Space Defense Program Gets Extra Funding

[link]

Judging by the failures of 911 imagine how these space weapons could go wrong I am convinced the lunatics are in charge of the asylum ,
Wouldn't it be nice to be able to get away from this war torn planet where people keep finding more sophisticated ways to kill each other I shall be booking my Mars ticket it looks reosonably peaceful there, no traffic unless you count the rovers as traffic. Rolling Eyes

Ixt Author Profile Page


Posts: 388

Reply: 30



PostPosted: December 12, 2007 12:35 AM 

Mars Rover Investigates Signs of Steamy Martian Past


SAN FRANCISCO - Researchers using NASA's twin Mars rovers are sorting out two possible origins for one of Spirit's most important discoveries, while also getting Spirit to a favorable spot for surviving the next Martian winter.

The puzzle is what produced a patch of nearly pure silica -- the main ingredient of window glass -- that Spirit found last May. It could have come from either a hot-spring environment or an environment called a fumarole, in which acidic steam rises through cracks. On Earth, both of these types of settings teem with microbial life.....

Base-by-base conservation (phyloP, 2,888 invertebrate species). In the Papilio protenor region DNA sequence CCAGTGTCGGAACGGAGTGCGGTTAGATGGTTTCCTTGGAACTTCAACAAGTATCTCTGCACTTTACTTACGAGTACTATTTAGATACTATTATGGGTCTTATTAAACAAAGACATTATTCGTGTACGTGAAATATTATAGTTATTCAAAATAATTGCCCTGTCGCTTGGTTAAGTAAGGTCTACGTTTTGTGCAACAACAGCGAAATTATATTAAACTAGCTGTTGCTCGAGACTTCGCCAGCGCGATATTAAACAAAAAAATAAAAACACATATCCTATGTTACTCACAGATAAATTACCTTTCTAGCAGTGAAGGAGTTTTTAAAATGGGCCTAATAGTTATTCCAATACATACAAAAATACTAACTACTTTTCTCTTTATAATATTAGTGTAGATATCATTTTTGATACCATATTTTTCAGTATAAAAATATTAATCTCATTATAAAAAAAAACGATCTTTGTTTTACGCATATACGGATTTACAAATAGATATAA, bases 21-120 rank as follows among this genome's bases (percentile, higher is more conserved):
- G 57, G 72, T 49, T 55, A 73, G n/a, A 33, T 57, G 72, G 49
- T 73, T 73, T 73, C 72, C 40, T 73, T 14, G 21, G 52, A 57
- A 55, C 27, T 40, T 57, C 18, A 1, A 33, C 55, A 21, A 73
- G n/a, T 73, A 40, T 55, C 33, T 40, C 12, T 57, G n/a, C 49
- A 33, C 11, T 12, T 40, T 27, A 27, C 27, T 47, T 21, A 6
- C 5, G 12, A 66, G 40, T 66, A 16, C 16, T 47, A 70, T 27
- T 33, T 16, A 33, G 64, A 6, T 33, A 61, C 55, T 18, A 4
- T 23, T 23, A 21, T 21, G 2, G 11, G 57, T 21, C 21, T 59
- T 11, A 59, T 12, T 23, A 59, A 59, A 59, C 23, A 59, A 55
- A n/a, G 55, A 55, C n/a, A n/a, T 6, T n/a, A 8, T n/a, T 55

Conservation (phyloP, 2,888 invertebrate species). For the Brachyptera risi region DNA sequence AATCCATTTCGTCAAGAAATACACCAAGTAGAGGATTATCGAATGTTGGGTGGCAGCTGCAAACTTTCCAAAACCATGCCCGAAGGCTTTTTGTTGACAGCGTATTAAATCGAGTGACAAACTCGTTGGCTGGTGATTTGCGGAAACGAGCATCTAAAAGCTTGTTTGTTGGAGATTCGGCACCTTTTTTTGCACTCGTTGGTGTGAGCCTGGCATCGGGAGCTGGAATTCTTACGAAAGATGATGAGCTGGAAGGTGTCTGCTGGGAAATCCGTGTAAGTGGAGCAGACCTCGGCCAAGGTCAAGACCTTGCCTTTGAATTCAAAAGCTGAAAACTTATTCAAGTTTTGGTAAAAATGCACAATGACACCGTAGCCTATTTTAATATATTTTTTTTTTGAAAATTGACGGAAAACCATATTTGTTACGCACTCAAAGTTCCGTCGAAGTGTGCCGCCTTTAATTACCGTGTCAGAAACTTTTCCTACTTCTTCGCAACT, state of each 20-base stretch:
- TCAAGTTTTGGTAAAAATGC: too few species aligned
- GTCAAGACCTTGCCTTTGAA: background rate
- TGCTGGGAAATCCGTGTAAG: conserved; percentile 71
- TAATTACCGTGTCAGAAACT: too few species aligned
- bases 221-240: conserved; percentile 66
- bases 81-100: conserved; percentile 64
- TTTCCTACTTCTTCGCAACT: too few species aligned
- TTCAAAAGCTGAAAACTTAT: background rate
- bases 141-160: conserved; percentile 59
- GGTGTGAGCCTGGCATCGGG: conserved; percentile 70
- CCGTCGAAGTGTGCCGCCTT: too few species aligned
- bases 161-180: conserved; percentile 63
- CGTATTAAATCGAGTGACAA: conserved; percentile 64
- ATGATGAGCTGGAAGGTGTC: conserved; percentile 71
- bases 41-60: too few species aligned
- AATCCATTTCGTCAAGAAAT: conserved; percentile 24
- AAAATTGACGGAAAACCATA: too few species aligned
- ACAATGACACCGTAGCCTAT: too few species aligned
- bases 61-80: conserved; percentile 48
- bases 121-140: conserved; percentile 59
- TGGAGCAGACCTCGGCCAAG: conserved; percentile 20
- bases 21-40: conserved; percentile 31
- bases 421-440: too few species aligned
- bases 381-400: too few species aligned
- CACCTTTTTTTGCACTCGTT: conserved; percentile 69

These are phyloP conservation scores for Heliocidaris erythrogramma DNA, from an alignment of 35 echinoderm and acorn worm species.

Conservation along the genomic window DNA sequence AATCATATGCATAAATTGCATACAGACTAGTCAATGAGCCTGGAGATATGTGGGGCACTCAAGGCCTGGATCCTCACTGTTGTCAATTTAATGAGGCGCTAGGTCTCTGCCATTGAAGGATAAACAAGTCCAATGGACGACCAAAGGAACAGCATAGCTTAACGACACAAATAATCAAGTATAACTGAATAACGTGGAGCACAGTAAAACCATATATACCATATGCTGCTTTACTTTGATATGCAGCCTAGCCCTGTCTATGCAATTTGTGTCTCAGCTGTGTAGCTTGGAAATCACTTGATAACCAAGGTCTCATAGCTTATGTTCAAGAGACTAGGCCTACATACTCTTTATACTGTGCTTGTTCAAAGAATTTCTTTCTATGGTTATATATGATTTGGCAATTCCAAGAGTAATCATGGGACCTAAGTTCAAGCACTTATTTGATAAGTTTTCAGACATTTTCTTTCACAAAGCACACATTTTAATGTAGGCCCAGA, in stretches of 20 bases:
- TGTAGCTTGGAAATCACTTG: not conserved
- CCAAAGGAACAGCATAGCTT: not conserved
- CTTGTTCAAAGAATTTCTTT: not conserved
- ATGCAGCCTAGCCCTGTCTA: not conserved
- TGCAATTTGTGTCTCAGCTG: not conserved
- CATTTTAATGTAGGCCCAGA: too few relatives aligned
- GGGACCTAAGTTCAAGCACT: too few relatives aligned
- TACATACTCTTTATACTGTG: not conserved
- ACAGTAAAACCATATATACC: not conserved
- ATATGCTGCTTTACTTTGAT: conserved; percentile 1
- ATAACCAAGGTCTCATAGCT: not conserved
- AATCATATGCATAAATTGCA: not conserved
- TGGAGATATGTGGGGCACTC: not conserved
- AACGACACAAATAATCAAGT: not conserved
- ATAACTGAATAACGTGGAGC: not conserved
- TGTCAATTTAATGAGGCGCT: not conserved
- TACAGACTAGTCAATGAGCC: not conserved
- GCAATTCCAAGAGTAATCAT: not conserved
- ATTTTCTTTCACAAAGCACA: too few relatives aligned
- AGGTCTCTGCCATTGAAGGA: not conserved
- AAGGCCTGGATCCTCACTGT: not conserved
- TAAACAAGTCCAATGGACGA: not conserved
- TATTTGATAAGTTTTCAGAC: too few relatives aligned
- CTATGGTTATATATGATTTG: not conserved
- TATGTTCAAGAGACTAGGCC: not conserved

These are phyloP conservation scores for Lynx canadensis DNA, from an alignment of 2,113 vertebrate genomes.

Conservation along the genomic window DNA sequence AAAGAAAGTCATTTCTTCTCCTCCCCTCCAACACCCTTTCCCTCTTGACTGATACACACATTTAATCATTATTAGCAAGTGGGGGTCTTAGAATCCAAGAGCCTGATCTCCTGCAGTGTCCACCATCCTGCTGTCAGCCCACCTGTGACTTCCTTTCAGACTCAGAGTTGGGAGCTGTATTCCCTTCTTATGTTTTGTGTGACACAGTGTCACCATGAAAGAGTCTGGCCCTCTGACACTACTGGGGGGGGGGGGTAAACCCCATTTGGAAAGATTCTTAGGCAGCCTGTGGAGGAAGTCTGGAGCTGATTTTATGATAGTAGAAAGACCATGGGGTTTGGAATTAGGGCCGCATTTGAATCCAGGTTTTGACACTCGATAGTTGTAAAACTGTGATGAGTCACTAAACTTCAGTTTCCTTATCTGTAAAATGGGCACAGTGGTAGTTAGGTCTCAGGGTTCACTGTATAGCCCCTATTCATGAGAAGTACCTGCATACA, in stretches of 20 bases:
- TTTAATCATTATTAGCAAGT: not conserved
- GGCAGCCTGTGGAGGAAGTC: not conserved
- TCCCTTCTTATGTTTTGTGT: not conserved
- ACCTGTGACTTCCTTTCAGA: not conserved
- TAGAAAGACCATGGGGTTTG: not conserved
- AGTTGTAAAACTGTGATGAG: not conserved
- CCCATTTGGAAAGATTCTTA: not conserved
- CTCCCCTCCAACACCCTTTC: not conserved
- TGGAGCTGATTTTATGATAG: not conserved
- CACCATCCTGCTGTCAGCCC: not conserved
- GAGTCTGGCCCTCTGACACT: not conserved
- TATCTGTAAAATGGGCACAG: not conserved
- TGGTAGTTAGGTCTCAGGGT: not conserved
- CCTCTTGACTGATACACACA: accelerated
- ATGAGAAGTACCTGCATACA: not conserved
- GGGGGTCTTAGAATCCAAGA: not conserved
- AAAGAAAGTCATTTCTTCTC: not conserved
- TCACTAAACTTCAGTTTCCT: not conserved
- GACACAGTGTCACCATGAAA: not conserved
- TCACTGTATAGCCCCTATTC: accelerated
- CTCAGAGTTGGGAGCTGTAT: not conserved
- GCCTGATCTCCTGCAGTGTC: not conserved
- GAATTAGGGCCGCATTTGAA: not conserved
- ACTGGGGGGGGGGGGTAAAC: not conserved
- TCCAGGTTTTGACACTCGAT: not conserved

http://www.jpl.nasa.gov/news/news.cfm?release=2007-144

Ixt Author Profile Page


Posts: 388

Reply: 31



PostPosted: December 16, 2007 3:53 PM 

Is a New Solar Cycle Beginning?

The solar physics community is abuzz this week. No, there haven't been any great eruptions or solar storms. The source of the excitement is a modest knot of magnetism that popped over the sun's eastern limb on Dec. 11th, pictured below in a pair of images from the orbiting Solar and Heliospheric Observatory (SOHO

http://science.nasa.gov/headlines/y2007/14dec_excitement.htm

KPM Author Profile Page


Posts: 836

Reply: 32



PostPosted: December 20, 2007 12:11 PM 

Yes it is time for the new cycle I shall wait a few years and treat myself to an arctic trip and see the lights oh well things could be worse:

http://news.bbc.co.uk/1/hi/sci/tech/7148671.stm

Ixt Author Profile Page


Posts: 388

Reply: 33



PostPosted: December 21, 2007 2:23 AM 

Thanks KPM I found some simulations of colliding galaxies here.

[link]


This is an interactive java applet which allows you to model galaxy collisions on your own computer

[link]


There is also a story linked from the page you posted

Greenhouse clue to water on Mars

http://news.bbc.co.uk/1/hi/sci/tech/7153646.stm

Ixt Author Profile Page


Posts: 388

Reply: 34



PostPosted: December 30, 2007 5:30 AM 

The chance of a football field-sized asteroid plowing into Mars next month has been increased to 4 percent, scientists said Friday after analyzing archival data.

http://news.yahoo.com/s/ap/20071228/ap_on_sc/mars_asteroid

KPM Author Profile Page


Posts: 836

Reply: 35



PostPosted: January 2, 2008 12:31 PM 

Thanks Ixt,

I have heard about this asteroid many are excited about the prospect if the impact being captured by Oppy however it would even though north of our MER friend might kill it due to dark skies. A half a mile of crater would kick up some dust for sure.